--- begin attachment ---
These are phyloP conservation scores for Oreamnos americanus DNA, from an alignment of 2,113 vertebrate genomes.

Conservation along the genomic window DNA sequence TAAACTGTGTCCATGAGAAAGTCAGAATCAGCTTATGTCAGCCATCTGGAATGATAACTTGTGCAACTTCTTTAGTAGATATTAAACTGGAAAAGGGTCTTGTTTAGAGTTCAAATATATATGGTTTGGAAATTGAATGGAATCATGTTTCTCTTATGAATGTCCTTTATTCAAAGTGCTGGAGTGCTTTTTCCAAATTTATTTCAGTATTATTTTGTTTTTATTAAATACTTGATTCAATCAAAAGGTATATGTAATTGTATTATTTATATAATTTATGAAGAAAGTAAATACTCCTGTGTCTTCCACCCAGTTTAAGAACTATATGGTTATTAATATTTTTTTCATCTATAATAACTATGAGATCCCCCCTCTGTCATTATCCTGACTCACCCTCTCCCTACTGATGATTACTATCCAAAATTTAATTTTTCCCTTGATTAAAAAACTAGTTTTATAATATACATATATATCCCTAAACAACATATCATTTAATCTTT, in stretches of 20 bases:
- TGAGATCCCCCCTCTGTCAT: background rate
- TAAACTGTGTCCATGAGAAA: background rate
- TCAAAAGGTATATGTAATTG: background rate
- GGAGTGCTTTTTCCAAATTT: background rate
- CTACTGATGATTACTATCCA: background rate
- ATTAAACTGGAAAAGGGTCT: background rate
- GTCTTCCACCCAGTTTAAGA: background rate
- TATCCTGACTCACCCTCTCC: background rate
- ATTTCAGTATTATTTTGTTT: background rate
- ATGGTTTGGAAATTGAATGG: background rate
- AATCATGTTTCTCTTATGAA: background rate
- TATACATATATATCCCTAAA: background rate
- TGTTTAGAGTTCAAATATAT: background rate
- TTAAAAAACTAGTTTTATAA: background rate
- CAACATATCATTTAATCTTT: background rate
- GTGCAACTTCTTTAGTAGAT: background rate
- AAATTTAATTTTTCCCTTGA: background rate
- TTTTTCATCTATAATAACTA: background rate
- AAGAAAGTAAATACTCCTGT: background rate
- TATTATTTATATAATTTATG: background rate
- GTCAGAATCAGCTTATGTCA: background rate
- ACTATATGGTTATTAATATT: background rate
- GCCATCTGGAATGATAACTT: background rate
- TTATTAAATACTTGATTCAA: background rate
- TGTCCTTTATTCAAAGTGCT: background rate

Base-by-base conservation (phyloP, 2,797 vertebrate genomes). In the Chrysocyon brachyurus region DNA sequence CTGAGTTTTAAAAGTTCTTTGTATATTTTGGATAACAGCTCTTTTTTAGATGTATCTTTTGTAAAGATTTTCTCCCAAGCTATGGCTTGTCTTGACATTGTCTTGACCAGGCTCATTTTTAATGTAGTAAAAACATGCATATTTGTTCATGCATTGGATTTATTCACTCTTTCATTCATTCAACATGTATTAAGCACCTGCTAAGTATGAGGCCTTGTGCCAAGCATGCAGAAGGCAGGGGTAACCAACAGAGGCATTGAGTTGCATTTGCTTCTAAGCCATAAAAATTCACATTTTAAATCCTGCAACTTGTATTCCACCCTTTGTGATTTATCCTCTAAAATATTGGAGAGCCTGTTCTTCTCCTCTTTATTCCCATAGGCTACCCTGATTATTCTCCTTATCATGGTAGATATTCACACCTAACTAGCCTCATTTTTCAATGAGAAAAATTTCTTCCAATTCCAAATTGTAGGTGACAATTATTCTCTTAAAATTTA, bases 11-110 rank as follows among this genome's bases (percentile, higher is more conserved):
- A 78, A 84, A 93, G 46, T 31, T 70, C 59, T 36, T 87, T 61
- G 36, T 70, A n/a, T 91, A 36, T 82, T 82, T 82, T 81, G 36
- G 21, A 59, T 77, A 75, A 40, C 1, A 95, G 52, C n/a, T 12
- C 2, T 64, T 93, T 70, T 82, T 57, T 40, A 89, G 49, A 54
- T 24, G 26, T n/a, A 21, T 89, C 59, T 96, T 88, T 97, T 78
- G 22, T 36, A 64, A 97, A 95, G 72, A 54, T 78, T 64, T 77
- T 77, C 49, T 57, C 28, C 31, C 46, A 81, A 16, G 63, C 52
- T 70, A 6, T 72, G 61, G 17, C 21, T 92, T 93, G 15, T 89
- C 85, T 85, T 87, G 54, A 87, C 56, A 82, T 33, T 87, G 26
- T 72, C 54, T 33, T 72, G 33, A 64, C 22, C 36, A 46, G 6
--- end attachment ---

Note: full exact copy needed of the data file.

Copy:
These are phyloP conservation scores for Oreamnos americanus DNA, from an alignment of 2,113 vertebrate genomes.

Conservation along the genomic window DNA sequence TAAACTGTGTCCATGAGAAAGTCAGAATCAGCTTATGTCAGCCATCTGGAATGATAACTTGTGCAACTTCTTTAGTAGATATTAAACTGGAAAAGGGTCTTGTTTAGAGTTCAAATATATATGGTTTGGAAATTGAATGGAATCATGTTTCTCTTATGAATGTCCTTTATTCAAAGTGCTGGAGTGCTTTTTCCAAATTTATTTCAGTATTATTTTGTTTTTATTAAATACTTGATTCAATCAAAAGGTATATGTAATTGTATTATTTATATAATTTATGAAGAAAGTAAATACTCCTGTGTCTTCCACCCAGTTTAAGAACTATATGGTTATTAATATTTTTTTCATCTATAATAACTATGAGATCCCCCCTCTGTCATTATCCTGACTCACCCTCTCCCTACTGATGATTACTATCCAAAATTTAATTTTTCCCTTGATTAAAAAACTAGTTTTATAATATACATATATATCCCTAAACAACATATCATTTAATCTTT, in stretches of 20 bases:
- TGAGATCCCCCCTCTGTCAT: background rate
- TAAACTGTGTCCATGAGAAA: background rate
- TCAAAAGGTATATGTAATTG: background rate
- GGAGTGCTTTTTCCAAATTT: background rate
- CTACTGATGATTACTATCCA: background rate
- ATTAAACTGGAAAAGGGTCT: background rate
- GTCTTCCACCCAGTTTAAGA: background rate
- TATCCTGACTCACCCTCTCC: background rate
- ATTTCAGTATTATTTTGTTT: background rate
- ATGGTTTGGAAATTGAATGG: background rate
- AATCATGTTTCTCTTATGAA: background rate
- TATACATATATATCCCTAAA: background rate
- TGTTTAGAGTTCAAATATAT: background rate
- TTAAAAAACTAGTTTTATAA: background rate
- CAACATATCATTTAATCTTT: background rate
- GTGCAACTTCTTTAGTAGAT: background rate
- AAATTTAATTTTTCCCTTGA: background rate
- TTTTTCATCTATAATAACTA: background rate
- AAGAAAGTAAATACTCCTGT: background rate
- TATTATTTATATAATTTATG: background rate
- GTCAGAATCAGCTTATGTCA: background rate
- ACTATATGGTTATTAATATT: background rate
- GCCATCTGGAATGATAACTT: background rate
- TTATTAAATACTTGATTCAA: background rate
- TGTCCTTTATTCAAAGTGCT: background rate

Base-by-base conservation (phyloP, 2,797 vertebrate genomes). In the Chrysocyon brachyurus region DNA sequence CTGAGTTTTAAAAGTTCTTTGTATATTTTGGATAACAGCTCTTTTTTAGATGTATCTTTTGTAAAGATTTTCTCCCAAGCTATGGCTTGTCTTGACATTGTCTTGACCAGGCTCATTTTTAATGTAGTAAAAACATGCATATTTGTTCATGCATTGGATTTATTCACTCTTTCATTCATTCAACATGTATTAAGCACCTGCTAAGTATGAGGCCTTGTGCCAAGCATGCAGAAGGCAGGGGTAACCAACAGAGGCATTGAGTTGCATTTGCTTCTAAGCCATAAAAATTCACATTTTAAATCCTGCAACTTGTATTCCACCCTTTGTGATTTATCCTCTAAAATATTGGAGAGCCTGTTCTTCTCCTCTTTATTCCCATAGGCTACCCTGATTATTCTCCTTATCATGGTAGATATTCACACCTAACTAGCCTCATTTTTCAATGAGAAAAATTTCTTCCAATTCCAAATTGTAGGTGACAATTATTCTCTTAAAATTTA, bases 11-110 rank as follows among this genome's bases (percentile, higher is more conserved):
- A 78, A 84, A 93, G 46, T 31, T 70, C 59, T 36, T 87, T 61
- G 36, T 70, A n/a, T 91, A 36, T 82, T 82, T 82, T 81, G 36
- G 21, A 59, T 77, A 75, A 40, C 1, A 95, G 52, C n/a, T 12
- C 2, T 64, T 93, T 70, T 82, T 57, T 40, A 89, G 49, A 54
- T 24, G 26, T n/a, A 21, T 89, C 59, T 96, T 88, T 97, T 78
- G 22, T 36, A 64, A 97, A 95, G 72, A 54, T 78, T 64, T 77
- T 77, C 49, T 57, C 28, C 31, C 46, A 81, A 16, G 63, C 52
- T 70, A 6, T 72, G 61, G 17, C 21, T 92, T 93, G 15, T 89
- C 85, T 85, T 87, G 54, A 87, C 56, A 82, T 33, T 87, G 26
- T 72, C 54, T 33, T 72, G 33, A 64, C 22, C 36, A 46, G 6